• North Korean Film Madness Part 3 of 3
      4/28/10
      0.0
      You could say that North Korean dictator Kim Jong Il has two primary obsessions: maintaining nuclear weapons capability as a means of protecting his “hermit kingdom,” and thwarting pressure from outside forces like America and the rest of the industrialized world to open his country to modern things like electricity… and he’s obsessed with film. He loves movies. It’s rumored that he has one of the largest private film collections in the world. His favorite film is Gone with the Wind and his favorite actress is Elizabeth Taylor. He’s a film collector and bona fide cinephile, but he’s much more. He’s everything really. He’s a director, a producer, a financier, a costume maker, set designer, screenwriter, cameraman, sound engineer… and he’s also a film theorist. His masterwork on aesthetics and practice is “On the Art of Cinema” (written and published in the early 1970s). In it he gives himself the humble title, “Genius of the Cinema.” He built an extensive film studio in Pyongyang and when he couldn’t find someone to make his film he did what any self-respecting eternal leader and great president would do… he kidnapped one. Vice founder Shane Smith visits North Korea to try and penetrate the Korean Feature Film Studio, the state-run film production facility west of Pyongyang: a sprawling lot that at its height produced around 40 films a year.moreless
    • North Korean Film Madness Part 1 of 3
      4/28/10
      0.0
      You could say that North Korean dictator Kim Jong Il has two primary obsessions: maintaining nuclear weapons capability as a means of protecting his “hermit kingdom,” and thwarting pressure from outside forces like America and the rest of the industrialized world to open his country to modern things like electricity… and he’s obsessed with film. He loves movies. It’s rumored that he has one of the largest private film collections in the world. His favorite film is Gone with the Wind and his favorite actress is Elizabeth Taylor. He’s a film collector and bona fide cinephile, but he’s much more. He’s everything really. He’s a director, a producer, a financier, a costume maker, set designer, screenwriter, cameraman, sound engineer… and he’s also a film theorist. His masterwork on aesthetics and practice is “On the Art of Cinema” (written and published in the early 1970s). In it he gives himself the humble title, “Genius of the Cinema.” He built an extensive film studio in Pyongyang and when he couldn’t find someone to make his film he did what any self-respecting eternal leader and great president would do… he kidnapped one. Vice founder Shane Smith visits North Korea to try and penetrate the Korean Feature Film Studio, the state-run film production facility west of Pyongyang: a sprawling lot that at its height produced around 40 films a year.moreless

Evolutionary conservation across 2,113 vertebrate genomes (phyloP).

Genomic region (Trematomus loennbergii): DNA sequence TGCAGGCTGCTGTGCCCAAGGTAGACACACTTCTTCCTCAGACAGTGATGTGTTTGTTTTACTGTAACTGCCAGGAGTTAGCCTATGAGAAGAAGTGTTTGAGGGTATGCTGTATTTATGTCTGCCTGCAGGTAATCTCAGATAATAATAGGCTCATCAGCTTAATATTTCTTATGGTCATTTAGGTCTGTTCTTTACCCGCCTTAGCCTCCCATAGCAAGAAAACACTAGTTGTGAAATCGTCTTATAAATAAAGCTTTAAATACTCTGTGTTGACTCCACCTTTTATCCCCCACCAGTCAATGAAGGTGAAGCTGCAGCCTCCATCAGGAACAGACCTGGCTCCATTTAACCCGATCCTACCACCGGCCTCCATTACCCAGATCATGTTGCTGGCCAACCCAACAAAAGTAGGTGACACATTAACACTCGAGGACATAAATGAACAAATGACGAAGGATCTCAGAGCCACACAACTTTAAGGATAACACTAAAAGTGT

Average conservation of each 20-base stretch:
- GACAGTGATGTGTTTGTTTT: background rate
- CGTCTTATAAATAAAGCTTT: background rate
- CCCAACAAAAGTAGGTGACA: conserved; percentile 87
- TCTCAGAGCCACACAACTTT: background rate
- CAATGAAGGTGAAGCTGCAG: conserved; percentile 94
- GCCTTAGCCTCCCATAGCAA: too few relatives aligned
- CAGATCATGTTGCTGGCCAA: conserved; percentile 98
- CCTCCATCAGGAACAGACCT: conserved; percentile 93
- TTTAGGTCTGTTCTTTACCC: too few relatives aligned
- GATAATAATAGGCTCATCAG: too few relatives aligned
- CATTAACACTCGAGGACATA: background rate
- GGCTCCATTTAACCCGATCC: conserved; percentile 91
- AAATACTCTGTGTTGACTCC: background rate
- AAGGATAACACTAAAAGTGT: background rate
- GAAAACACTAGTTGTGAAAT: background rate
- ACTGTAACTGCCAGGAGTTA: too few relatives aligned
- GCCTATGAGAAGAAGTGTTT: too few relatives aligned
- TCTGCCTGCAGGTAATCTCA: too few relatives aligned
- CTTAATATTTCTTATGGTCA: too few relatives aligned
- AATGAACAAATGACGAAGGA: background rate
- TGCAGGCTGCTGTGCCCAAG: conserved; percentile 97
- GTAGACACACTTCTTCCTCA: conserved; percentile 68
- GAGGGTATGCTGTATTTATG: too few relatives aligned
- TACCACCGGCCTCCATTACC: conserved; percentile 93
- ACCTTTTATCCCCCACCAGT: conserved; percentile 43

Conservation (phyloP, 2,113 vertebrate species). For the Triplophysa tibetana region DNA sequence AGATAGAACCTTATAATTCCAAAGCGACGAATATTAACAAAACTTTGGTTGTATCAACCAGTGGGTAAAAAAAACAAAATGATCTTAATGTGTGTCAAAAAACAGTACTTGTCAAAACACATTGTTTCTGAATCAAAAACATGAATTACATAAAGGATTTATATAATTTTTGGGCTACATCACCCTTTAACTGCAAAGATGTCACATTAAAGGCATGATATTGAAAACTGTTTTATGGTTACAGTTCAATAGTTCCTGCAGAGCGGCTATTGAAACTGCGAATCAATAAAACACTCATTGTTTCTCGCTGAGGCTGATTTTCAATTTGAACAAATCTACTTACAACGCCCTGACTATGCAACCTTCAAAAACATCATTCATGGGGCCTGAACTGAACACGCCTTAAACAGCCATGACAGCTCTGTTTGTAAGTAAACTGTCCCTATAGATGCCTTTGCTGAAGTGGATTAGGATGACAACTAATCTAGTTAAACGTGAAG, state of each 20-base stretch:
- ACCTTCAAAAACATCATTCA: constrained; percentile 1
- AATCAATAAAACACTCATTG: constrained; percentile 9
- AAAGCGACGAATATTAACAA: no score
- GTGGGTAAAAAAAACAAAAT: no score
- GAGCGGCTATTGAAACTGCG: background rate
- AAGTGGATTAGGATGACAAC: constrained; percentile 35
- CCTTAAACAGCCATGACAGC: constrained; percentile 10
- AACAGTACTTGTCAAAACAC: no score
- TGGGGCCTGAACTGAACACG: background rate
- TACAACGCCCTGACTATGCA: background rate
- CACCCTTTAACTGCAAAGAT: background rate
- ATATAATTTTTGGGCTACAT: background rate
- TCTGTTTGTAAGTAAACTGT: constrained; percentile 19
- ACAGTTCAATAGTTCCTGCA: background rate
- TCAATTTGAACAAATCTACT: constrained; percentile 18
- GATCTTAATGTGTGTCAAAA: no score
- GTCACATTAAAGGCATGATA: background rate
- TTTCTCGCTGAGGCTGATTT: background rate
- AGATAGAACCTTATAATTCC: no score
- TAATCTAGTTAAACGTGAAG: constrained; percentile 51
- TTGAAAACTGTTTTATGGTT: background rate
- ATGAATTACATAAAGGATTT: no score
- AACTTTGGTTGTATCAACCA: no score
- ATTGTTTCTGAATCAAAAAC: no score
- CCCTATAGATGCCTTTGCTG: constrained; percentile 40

• North Korean Film Madness Part 2 of 3
      4/27/10
      0.0
      You could say that North Korean dictator Kim Jong Il has two primary obsessions: maintaining nuclear weapons capability as a means of protecting his “hermit kingdom,” and thwarting pressure from outside forces like America and the rest of the industrialized world to open his country to modern things like electricity… and he’s obsessed with film. He loves movies. It’s rumored that he has one of the largest private film collections in the world. His favorite film is Gone with the Wind and his favorite actress is Elizabeth Taylor. He’s a film collector and bona fide cinephile, but he’s much more. He’s everything really. He’s a director, a producer, a financier, a costume maker, set designer, screenwriter, cameraman, sound engineer… and he’s also a film theorist. His masterwork on aesthetics and practice is “On the Art of Cinema” (written and published in the early 1970s). In it he gives himself the humble title, “Genius of the Cinema.” He built an extensive film studio in Pyongyang and when he couldn’t find someone to make his film he did what any self-respecting eternal leader and great president would do… he kidnapped one. Vice founder Shane Smith visits North Korea to try and penetrate the Korean Feature Film Studio, the state-run film production facility west of Pyongyang: a sprawling lot that at its height produced around 40 films a year.moreless
    • North Korea Part 1 of 3
      North Korea Part 1 of 3
      Episode 20100426
      4/26/10
      0.0